Potted outdoor plants add that special something to a garden, while they look equally magnificent on a veranda. But although many people choose to include potted plants in their landscaping and as part of their outdoor décor, what many haven’t quite yet grasped is how to take good care of those plants.
It is easy to forget that your plants need to be watered properly. When outside, we tend to think that our potted plants can be treated in the same manner as our non-potted plants. But the fact of the matter is that your potted plants need care, and knowing how to water them is a must.
Not only should you protect your pot plants but the pot that holds them too. Read how to plant in the pots to reduce cracks
When and how you water your plants can play a huge role in just how well they bloom. We all know that plants need water to survive, but there are right ways and wrong ways to soak your plants, and knowing the difference can save you from having gardener’s heartache.
Luckily, once you have a firm grasp of the basics, you won’t have to worry about accidentally harming your plants. Watering your potted plants is not rocket science. It simply requires you to understand your plants and know what it is that they need in order to thrive.
How to tell when your plant needs water?
The container plant is very much different to the plant you have in your garden bed. The potted plant tends to dry out quite quickly, which might be quite the opposite of what you are thinking considering that one would assume that the pot would contain water rather than lose it.
But the fact remains that potted plants will dry out fast and so it is easy to tell when the plant will need water. The moment the soil looks dry, give the plant a splash.
How often should you water a potted plant?
Things can get a little technical when considering how often you should water the plant, especially if you take into account the type of plant you have. Succulents for instance won’t need as much water as a plant that prefers its moisture, such as vegetables. If your plant is well-established, i.e. it has spent a lot of time in its pot, it will also need less frequent watering.
Your watering process will also play a role in how often you should water your plant.
Ideally, you should take your time when watering. Go slowly and allow the water to penetrate to where it is needed the most. If you rush the watering, it will run out of the pot and your plant will be dry again within a few hours.
If you over water the plant, try to drain off the excess water. This is easy to do if the water is sitting on the top of the soil, and your pot is small enough to tip. Also, if you over water, don’t let the pot sit in the drainage tray, or in a puddle of water.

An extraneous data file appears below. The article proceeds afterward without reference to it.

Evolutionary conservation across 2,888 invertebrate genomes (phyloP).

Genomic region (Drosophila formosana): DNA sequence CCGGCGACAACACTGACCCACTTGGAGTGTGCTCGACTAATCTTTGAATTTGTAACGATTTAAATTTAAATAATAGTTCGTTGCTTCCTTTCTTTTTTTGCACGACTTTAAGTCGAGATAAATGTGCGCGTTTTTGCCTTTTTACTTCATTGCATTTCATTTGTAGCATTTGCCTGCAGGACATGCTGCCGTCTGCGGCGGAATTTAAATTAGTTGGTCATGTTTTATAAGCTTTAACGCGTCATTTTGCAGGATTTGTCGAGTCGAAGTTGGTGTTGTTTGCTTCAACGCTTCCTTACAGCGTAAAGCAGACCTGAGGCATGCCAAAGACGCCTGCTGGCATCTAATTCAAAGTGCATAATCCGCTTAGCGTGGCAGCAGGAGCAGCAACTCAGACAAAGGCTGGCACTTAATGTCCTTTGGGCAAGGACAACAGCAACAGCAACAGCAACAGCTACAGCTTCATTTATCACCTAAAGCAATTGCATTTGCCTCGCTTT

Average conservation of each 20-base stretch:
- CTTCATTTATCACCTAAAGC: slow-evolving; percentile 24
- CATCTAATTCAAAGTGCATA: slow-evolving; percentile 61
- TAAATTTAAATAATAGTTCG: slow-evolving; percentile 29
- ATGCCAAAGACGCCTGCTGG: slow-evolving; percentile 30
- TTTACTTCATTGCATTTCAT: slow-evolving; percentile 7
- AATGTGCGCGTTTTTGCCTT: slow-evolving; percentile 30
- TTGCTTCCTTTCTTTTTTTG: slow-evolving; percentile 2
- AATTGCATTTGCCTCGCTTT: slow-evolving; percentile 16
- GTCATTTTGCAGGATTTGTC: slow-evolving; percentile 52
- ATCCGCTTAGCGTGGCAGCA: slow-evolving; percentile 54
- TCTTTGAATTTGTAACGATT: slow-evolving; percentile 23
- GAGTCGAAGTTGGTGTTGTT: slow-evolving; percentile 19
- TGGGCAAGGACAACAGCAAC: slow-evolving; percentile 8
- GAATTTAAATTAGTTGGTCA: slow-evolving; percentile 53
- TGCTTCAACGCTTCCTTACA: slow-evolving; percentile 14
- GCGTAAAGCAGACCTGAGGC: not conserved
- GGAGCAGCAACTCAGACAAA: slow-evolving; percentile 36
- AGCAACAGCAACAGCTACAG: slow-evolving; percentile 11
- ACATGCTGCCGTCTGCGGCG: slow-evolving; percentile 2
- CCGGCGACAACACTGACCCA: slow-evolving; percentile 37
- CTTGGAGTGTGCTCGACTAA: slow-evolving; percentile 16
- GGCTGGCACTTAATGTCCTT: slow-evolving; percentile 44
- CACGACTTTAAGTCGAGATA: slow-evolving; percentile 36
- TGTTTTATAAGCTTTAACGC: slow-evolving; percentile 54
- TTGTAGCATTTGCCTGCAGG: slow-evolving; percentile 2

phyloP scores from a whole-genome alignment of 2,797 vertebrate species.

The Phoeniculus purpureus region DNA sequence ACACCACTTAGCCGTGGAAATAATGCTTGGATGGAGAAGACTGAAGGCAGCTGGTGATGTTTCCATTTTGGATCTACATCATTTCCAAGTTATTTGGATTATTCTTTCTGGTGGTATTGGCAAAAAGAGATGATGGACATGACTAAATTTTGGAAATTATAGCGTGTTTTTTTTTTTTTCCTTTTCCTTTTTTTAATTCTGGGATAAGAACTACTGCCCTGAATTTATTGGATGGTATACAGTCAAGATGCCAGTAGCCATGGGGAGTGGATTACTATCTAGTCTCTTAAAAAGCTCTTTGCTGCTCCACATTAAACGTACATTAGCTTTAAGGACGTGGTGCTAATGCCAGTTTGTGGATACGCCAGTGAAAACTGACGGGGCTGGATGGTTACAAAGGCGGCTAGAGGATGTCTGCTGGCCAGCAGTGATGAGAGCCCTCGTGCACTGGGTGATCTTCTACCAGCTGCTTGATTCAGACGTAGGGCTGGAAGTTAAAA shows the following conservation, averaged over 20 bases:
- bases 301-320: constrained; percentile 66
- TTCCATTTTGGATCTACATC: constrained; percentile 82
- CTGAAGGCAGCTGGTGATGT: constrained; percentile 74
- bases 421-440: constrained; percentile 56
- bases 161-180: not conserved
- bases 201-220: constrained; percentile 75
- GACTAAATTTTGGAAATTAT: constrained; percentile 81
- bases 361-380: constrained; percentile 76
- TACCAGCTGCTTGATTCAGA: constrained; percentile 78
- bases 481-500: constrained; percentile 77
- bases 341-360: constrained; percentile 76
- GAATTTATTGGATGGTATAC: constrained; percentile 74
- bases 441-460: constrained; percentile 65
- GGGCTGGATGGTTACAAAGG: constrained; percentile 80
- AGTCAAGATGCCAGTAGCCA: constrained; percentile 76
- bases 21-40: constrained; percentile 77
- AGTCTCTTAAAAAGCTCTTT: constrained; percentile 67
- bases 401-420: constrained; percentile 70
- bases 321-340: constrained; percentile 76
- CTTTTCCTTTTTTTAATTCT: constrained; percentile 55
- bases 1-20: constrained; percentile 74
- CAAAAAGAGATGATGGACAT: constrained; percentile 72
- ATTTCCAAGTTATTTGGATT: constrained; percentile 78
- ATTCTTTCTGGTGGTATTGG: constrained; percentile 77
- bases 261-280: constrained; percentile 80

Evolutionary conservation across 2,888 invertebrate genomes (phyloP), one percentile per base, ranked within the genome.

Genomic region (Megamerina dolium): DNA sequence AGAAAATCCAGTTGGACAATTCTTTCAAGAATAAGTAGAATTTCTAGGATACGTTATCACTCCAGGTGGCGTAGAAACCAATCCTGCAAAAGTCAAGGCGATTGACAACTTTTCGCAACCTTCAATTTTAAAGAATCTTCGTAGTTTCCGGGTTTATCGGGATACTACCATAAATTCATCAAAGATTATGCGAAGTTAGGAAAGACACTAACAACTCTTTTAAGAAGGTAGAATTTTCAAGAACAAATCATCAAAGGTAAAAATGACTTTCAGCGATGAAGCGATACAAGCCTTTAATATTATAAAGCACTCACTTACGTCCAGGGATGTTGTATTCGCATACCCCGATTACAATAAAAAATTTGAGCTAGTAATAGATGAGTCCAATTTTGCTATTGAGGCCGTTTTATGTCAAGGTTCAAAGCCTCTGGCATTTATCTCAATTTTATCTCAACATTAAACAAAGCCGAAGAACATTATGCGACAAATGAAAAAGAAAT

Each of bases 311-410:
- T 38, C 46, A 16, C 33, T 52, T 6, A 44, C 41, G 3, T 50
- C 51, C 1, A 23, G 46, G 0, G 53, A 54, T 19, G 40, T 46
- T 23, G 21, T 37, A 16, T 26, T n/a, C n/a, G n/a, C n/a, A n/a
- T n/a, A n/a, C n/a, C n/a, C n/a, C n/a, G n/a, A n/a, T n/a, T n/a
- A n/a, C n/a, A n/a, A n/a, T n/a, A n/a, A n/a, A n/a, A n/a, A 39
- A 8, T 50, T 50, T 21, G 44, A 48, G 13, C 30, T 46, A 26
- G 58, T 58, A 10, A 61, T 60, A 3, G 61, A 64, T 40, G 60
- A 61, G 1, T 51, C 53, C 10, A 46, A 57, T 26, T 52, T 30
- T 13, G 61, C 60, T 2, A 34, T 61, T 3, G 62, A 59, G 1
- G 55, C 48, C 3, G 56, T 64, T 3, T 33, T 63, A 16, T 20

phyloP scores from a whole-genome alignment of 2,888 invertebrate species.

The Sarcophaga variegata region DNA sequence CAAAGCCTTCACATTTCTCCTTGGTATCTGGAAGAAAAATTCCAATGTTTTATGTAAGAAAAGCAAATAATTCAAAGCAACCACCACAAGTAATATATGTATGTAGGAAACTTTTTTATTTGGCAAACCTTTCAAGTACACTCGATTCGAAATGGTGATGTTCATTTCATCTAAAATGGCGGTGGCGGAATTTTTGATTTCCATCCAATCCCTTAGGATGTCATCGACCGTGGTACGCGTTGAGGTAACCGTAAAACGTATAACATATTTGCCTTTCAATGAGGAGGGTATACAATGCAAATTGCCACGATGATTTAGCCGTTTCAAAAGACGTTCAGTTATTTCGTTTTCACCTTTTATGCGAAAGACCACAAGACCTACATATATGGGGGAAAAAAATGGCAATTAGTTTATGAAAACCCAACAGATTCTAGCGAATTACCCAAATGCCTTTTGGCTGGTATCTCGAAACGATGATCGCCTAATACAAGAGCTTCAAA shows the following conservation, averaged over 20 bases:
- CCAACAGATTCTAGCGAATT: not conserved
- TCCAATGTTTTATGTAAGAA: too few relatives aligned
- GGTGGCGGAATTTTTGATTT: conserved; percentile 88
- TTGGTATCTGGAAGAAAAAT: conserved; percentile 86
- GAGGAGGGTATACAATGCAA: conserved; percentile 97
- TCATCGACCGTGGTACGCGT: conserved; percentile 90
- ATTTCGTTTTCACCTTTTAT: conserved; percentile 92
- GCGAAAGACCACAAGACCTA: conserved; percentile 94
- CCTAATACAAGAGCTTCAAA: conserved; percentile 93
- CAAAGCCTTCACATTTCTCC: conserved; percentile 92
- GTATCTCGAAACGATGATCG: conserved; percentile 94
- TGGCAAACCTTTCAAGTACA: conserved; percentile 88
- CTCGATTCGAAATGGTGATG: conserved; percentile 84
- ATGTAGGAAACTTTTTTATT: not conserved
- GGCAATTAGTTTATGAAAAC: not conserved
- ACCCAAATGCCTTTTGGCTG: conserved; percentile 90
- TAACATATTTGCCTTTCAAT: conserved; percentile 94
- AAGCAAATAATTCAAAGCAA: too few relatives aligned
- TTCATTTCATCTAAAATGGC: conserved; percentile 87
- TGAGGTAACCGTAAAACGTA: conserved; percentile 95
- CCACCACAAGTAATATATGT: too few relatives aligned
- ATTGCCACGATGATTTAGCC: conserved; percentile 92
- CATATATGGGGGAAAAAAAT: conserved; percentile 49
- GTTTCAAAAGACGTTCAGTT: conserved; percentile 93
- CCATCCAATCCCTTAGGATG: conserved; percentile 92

To see if you are regularly over watering your plant, have a look at its leaves. They could change from a healthy green to a pale green or yellow. The leaves could develop yellow spots. Another sign of over watering is that the leaves tend to look a little shriveled but not dried out. If the plant is over watered, the plant won’t be able to photosynthesis, and this can slow plant growth or destroy the plant completely.
A tip to keep in mind, if you have forgotten to water the plant and the pot is now completely dry, is to soak the entire pot in a tub of water to revive the plant.
Plant Watering To-Do List
Not watering your plants correctly can have quite detrimental effects on your plants. It can expose them to plant diseases or it can kill them. You might even be thinking you are giving your plants enough water, only to be left bewildered when you watch it whittle and die.
To keep your plants in the best condition, and give them the opportunity to grow full and lush, this is what you should do.
- Water them in the morning
Many of us make the mistake of thinking we should only water the plants once the sun is high in the sky. After all, they must be “thirsty” with all that heat right?
In reality, the best time of day to water outdoor pot plants, and outdoor plants in general, is early in the morning, while the soil is still cool from the night before. This will give the water the chance to be absorbed into the roots. If you are watering during the heat of the day, the water will mostly evaporate, especially in the summer months, leaving your plants dehydrated.
If you are unable to water early in the morning, then perhaps try doing it in the evening, as the sun dips, and see how your plants react to it.
- Water at the same level as the soil
Really, the closer you can get to the base of the plant, the better. This allows the water to flow directly down into where the roots have spread out, allowing the roots to absorb as much of the water as possible. Soaking the plant base with a watering can or a hose is best, as it won’t restrict the amount of water flowing to the roots. A lighter spray might not be enough to properly penetrate the roots.
- Water at least once a day
Potted plants need daily attention. They tend to dry out a lot faster than garden beds, possibly because of what the pot is made of and also because the container is a lot smaller. Soaking the pot in the morning is the best idea, but if later in the afternoon you notice that the pot is a little dry, giving it another soak won’t hurt it.
- Use a watering can or wand
Remember the tip about soaking the base of the plant so that the majority of the water gets to the roots? To improve your chances of ensuring that the water gets to where it needs to be, you should consider using a watering can or watering wand, which will help to direct the water flow to where you need it to be.
Knowing how to water your plants is important but first is learning when and how to plant seedlings.
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